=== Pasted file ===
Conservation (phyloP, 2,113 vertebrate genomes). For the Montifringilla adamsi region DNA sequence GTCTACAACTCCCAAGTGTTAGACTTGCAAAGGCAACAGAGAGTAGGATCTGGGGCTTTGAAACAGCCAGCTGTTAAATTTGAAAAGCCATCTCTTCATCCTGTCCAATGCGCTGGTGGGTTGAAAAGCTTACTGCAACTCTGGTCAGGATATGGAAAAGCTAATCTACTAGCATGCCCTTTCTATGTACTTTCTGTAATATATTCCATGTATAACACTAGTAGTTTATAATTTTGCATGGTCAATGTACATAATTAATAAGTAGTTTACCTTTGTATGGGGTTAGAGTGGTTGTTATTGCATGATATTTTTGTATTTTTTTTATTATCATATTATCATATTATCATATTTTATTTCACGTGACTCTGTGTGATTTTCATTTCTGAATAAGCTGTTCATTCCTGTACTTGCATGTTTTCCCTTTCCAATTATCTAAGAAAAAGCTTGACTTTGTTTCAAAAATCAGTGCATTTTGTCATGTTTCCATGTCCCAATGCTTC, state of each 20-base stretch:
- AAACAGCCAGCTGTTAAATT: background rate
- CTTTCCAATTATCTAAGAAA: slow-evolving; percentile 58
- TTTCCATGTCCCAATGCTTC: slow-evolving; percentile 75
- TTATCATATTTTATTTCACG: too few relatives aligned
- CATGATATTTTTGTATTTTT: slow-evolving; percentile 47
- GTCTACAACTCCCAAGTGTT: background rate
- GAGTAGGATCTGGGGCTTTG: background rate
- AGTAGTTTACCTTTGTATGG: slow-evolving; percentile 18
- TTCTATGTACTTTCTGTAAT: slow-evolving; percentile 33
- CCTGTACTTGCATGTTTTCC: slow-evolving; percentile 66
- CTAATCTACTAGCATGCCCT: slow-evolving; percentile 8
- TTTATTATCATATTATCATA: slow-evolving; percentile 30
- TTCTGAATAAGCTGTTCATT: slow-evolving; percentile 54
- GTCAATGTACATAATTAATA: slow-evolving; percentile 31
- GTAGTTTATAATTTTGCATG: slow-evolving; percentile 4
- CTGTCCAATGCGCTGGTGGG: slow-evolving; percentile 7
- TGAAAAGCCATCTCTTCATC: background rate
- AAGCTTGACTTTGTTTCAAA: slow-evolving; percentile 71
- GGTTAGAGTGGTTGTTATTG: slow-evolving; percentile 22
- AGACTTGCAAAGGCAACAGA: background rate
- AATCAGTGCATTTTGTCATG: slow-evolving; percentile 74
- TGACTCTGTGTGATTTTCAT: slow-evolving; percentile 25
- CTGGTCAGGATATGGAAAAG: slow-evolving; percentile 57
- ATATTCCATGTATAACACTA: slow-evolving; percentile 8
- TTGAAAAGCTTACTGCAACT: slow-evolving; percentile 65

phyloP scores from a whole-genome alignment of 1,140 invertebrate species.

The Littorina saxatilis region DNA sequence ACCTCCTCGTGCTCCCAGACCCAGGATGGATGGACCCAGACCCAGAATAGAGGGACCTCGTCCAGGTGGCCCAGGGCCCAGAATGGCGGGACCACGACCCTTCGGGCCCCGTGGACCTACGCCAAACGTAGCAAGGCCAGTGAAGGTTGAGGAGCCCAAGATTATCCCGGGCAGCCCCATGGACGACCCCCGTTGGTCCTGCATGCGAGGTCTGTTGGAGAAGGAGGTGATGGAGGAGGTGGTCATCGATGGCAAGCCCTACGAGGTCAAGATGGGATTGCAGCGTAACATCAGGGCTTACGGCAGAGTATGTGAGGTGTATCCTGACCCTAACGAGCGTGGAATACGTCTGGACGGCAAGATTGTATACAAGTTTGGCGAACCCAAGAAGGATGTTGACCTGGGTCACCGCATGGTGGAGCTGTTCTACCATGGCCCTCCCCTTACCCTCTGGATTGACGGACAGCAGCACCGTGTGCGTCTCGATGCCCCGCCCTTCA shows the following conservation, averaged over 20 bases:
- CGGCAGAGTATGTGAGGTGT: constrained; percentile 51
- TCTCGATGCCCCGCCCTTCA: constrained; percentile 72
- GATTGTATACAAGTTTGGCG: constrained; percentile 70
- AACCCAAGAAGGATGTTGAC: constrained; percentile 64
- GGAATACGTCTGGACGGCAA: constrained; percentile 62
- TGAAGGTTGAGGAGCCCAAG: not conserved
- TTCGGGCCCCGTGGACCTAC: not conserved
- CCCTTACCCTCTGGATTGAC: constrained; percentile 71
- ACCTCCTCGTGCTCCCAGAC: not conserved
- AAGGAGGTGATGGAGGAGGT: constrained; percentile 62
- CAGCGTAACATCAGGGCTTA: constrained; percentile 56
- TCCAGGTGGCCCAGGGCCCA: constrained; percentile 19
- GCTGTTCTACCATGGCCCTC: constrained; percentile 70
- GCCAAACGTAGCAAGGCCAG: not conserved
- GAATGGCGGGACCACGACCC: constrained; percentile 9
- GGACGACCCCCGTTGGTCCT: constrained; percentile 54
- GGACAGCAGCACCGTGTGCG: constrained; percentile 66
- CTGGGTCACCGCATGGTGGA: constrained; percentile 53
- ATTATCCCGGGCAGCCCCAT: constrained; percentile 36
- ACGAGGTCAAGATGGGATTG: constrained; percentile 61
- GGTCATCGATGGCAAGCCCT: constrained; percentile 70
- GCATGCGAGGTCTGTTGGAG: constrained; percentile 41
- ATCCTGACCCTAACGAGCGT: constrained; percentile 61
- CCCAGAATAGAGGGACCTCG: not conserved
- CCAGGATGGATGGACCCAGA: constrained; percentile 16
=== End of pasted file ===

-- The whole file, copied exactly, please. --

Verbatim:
Conservation (phyloP, 2,113 vertebrate genomes). For the Montifringilla adamsi region DNA sequence GTCTACAACTCCCAAGTGTTAGACTTGCAAAGGCAACAGAGAGTAGGATCTGGGGCTTTGAAACAGCCAGCTGTTAAATTTGAAAAGCCATCTCTTCATCCTGTCCAATGCGCTGGTGGGTTGAAAAGCTTACTGCAACTCTGGTCAGGATATGGAAAAGCTAATCTACTAGCATGCCCTTTCTATGTACTTTCTGTAATATATTCCATGTATAACACTAGTAGTTTATAATTTTGCATGGTCAATGTACATAATTAATAAGTAGTTTACCTTTGTATGGGGTTAGAGTGGTTGTTATTGCATGATATTTTTGTATTTTTTTTATTATCATATTATCATATTATCATATTTTATTTCACGTGACTCTGTGTGATTTTCATTTCTGAATAAGCTGTTCATTCCTGTACTTGCATGTTTTCCCTTTCCAATTATCTAAGAAAAAGCTTGACTTTGTTTCAAAAATCAGTGCATTTTGTCATGTTTCCATGTCCCAATGCTTC, state of each 20-base stretch:
- AAACAGCCAGCTGTTAAATT: background rate
- CTTTCCAATTATCTAAGAAA: slow-evolving; percentile 58
- TTTCCATGTCCCAATGCTTC: slow-evolving; percentile 75
- TTATCATATTTTATTTCACG: too few relatives aligned
- CATGATATTTTTGTATTTTT: slow-evolving; percentile 47
- GTCTACAACTCCCAAGTGTT: background rate
- GAGTAGGATCTGGGGCTTTG: background rate
- AGTAGTTTACCTTTGTATGG: slow-evolving; percentile 18
- TTCTATGTACTTTCTGTAAT: slow-evolving; percentile 33
- CCTGTACTTGCATGTTTTCC: slow-evolving; percentile 66
- CTAATCTACTAGCATGCCCT: slow-evolving; percentile 8
- TTTATTATCATATTATCATA: slow-evolving; percentile 30
- TTCTGAATAAGCTGTTCATT: slow-evolving; percentile 54
- GTCAATGTACATAATTAATA: slow-evolving; percentile 31
- GTAGTTTATAATTTTGCATG: slow-evolving; percentile 4
- CTGTCCAATGCGCTGGTGGG: slow-evolving; percentile 7
- TGAAAAGCCATCTCTTCATC: background rate
- AAGCTTGACTTTGTTTCAAA: slow-evolving; percentile 71
- GGTTAGAGTGGTTGTTATTG: slow-evolving; percentile 22
- AGACTTGCAAAGGCAACAGA: background rate
- AATCAGTGCATTTTGTCATG: slow-evolving; percentile 74
- TGACTCTGTGTGATTTTCAT: slow-evolving; percentile 25
- CTGGTCAGGATATGGAAAAG: slow-evolving; percentile 57
- ATATTCCATGTATAACACTA: slow-evolving; percentile 8
- TTGAAAAGCTTACTGCAACT: slow-evolving; percentile 65

phyloP scores from a whole-genome alignment of 1,140 invertebrate species.

The Littorina saxatilis region DNA sequence ACCTCCTCGTGCTCCCAGACCCAGGATGGATGGACCCAGACCCAGAATAGAGGGACCTCGTCCAGGTGGCCCAGGGCCCAGAATGGCGGGACCACGACCCTTCGGGCCCCGTGGACCTACGCCAAACGTAGCAAGGCCAGTGAAGGTTGAGGAGCCCAAGATTATCCCGGGCAGCCCCATGGACGACCCCCGTTGGTCCTGCATGCGAGGTCTGTTGGAGAAGGAGGTGATGGAGGAGGTGGTCATCGATGGCAAGCCCTACGAGGTCAAGATGGGATTGCAGCGTAACATCAGGGCTTACGGCAGAGTATGTGAGGTGTATCCTGACCCTAACGAGCGTGGAATACGTCTGGACGGCAAGATTGTATACAAGTTTGGCGAACCCAAGAAGGATGTTGACCTGGGTCACCGCATGGTGGAGCTGTTCTACCATGGCCCTCCCCTTACCCTCTGGATTGACGGACAGCAGCACCGTGTGCGTCTCGATGCCCCGCCCTTCA shows the following conservation, averaged over 20 bases:
- CGGCAGAGTATGTGAGGTGT: constrained; percentile 51
- TCTCGATGCCCCGCCCTTCA: constrained; percentile 72
- GATTGTATACAAGTTTGGCG: constrained; percentile 70
- AACCCAAGAAGGATGTTGAC: constrained; percentile 64
- GGAATACGTCTGGACGGCAA: constrained; percentile 62
- TGAAGGTTGAGGAGCCCAAG: not conserved
- TTCGGGCCCCGTGGACCTAC: not conserved
- CCCTTACCCTCTGGATTGAC: constrained; percentile 71
- ACCTCCTCGTGCTCCCAGAC: not conserved
- AAGGAGGTGATGGAGGAGGT: constrained; percentile 62
- CAGCGTAACATCAGGGCTTA: constrained; percentile 56
- TCCAGGTGGCCCAGGGCCCA: constrained; percentile 19
- GCTGTTCTACCATGGCCCTC: constrained; percentile 70
- GCCAAACGTAGCAAGGCCAG: not conserved
- GAATGGCGGGACCACGACCC: constrained; percentile 9
- GGACGACCCCCGTTGGTCCT: constrained; percentile 54
- GGACAGCAGCACCGTGTGCG: constrained; percentile 66
- CTGGGTCACCGCATGGTGGA: constrained; percentile 53
- ATTATCCCGGGCAGCCCCAT: constrained; percentile 36
- ACGAGGTCAAGATGGGATTG: constrained; percentile 61
- GGTCATCGATGGCAAGCCCT: constrained; percentile 70
- GCATGCGAGGTCTGTTGGAG: constrained; percentile 41
- ATCCTGACCCTAACGAGCGT: constrained; percentile 61
- CCCAGAATAGAGGGACCTCG: not conserved
- CCAGGATGGATGGACCCAGA: constrained; percentile 16